Whether you look at them from the street or from inside, you'd never guess they came out of a factory.
And yet the spacious, architecturally designed Blu Homes being made in a historic shipbuilding warehouse at Mare Island are elevating the look of prefab to a whole new level of sophistication.
For the past two years, Blu has been trucking its sleekly contemporary, steel-framed homes all over the country, including to Wine Country. (The name "Blu," by the way, is meant to encompass the natural colors associated with air and water, crucial elements to consider when designing sustainable, healthy homes, company spokeswoman Dana Smith said.)
In August, their Breezehouse, a variation of the celebrated Michelle Kaufmann design by the same name that rocked the architectural world a few years back, drew loads of people to the back of a Healdsburg housing development to see it set up as Sunset Magazine's 2012 "Idea House."
The four-bedroom, four-bath house with a front deck and expansive patios etched into a hillside served as a case study in what the future of factory-made could look like. And when the visitors were gone, it was put on the market by Palo Alto-based developers Jack and Rosemary Wardell for $2.6 million.
It wasn't the first Blu house in Healdsburg, however. That distinction went to Steve and Jo Cooper, who bought the first Breezehouse out of the factory and had it placed on a country lot northwest of town in the Dry Creek Valley earlier this year.
Jo, an interior designer, said she actually cut a picture of the Michelle Kaufmann Breezehouse out of a magazine nearly five years ago as a reminder of the kind of house she'd like.
"I really wanted an easy way to have a new home in a warmer place," she said.
And it was. They picked it out online in June of last year, selecting all the appliances, flooring and finishes within two hours and receiving an actual price, including delivery. They broke ground in September for the $80,000 foundation and site work and on Jan. 18 the three-bedroom, two-bath, 2,300-square-foot house arrived in pods. By the end of the first day, the three pods were unfolded and in place, and by the end of the next day a roof was on.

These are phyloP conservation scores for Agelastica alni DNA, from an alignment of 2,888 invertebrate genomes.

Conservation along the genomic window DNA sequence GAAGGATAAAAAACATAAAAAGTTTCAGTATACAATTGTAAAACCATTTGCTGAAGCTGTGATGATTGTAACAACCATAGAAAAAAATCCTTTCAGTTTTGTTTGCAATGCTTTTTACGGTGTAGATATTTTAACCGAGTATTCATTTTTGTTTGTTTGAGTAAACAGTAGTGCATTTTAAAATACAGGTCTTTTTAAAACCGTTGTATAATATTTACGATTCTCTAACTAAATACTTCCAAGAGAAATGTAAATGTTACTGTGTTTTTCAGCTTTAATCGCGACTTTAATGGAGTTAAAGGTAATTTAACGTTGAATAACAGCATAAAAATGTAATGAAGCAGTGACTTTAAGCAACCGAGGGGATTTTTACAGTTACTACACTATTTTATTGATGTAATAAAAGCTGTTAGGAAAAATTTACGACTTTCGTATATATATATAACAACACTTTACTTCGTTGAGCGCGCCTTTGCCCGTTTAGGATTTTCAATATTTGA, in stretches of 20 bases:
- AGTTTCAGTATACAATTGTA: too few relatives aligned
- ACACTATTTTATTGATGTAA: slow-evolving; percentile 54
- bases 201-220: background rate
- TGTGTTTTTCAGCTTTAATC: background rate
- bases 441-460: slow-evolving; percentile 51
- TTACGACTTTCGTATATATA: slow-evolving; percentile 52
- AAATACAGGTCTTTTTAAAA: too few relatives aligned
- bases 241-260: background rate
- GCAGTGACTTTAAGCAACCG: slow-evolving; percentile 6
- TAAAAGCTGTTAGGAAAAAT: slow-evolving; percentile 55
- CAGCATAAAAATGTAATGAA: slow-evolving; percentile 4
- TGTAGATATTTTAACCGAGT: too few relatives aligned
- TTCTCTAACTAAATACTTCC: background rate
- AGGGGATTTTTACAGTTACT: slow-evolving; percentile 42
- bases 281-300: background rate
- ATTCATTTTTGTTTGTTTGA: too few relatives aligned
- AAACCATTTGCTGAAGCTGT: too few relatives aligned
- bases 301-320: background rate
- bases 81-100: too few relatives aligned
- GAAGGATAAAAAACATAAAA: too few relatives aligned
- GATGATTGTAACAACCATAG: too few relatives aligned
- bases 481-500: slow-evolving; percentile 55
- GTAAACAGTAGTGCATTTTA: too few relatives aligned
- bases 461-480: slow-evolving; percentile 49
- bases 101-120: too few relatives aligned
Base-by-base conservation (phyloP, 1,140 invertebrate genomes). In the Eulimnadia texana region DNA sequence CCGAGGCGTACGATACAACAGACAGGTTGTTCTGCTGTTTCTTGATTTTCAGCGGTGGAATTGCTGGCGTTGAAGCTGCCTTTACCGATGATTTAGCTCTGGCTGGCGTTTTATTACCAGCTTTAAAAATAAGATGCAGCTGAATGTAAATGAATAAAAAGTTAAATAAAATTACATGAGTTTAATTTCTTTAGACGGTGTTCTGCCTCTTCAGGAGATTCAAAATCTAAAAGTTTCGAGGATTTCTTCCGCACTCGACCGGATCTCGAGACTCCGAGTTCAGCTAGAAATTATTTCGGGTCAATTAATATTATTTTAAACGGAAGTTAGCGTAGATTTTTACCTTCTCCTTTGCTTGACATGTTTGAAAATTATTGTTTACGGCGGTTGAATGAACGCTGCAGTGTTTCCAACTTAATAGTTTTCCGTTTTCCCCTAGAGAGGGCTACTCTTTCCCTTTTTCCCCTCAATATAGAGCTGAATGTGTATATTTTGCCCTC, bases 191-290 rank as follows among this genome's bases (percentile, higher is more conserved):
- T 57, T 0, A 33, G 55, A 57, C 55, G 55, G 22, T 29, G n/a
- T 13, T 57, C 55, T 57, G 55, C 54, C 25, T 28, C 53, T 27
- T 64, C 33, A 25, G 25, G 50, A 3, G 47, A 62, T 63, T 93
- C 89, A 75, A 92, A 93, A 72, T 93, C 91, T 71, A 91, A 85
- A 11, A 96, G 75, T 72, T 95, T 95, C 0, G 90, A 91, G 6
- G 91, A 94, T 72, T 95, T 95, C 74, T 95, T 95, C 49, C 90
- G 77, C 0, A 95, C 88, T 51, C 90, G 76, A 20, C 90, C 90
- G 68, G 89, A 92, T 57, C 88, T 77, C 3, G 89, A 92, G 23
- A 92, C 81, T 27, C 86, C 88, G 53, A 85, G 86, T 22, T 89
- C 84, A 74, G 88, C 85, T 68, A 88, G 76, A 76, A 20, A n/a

"It was a very cold day and they brought in a crane six stories high," recalled Jo, who watched with a mug of hot chocolate in her hands. "They swung them over oak trees that were 50 feet wide, dropped them and unfolded them right before your eyes. It was fascinating."
The house includes the kind of attractive and green features you usually find only in custom homes, like bamboo floors, radiant heating, Caesarstone quartz countertops, and Italian cement board and clear-cedar siding. The homes are LEED (Leadership in Energy and Environmental Design) certified for green building practices and energy efficiency.
Blu is attempting to solve the seemingly impossible equation contemplated by the great minds of modern architecture, everyone from Frank Lloyd Wright to Walter Gropius: how to create beautifully designed and crafted buildings in a factory, thus taking advantage of economies of scale to keep costs down.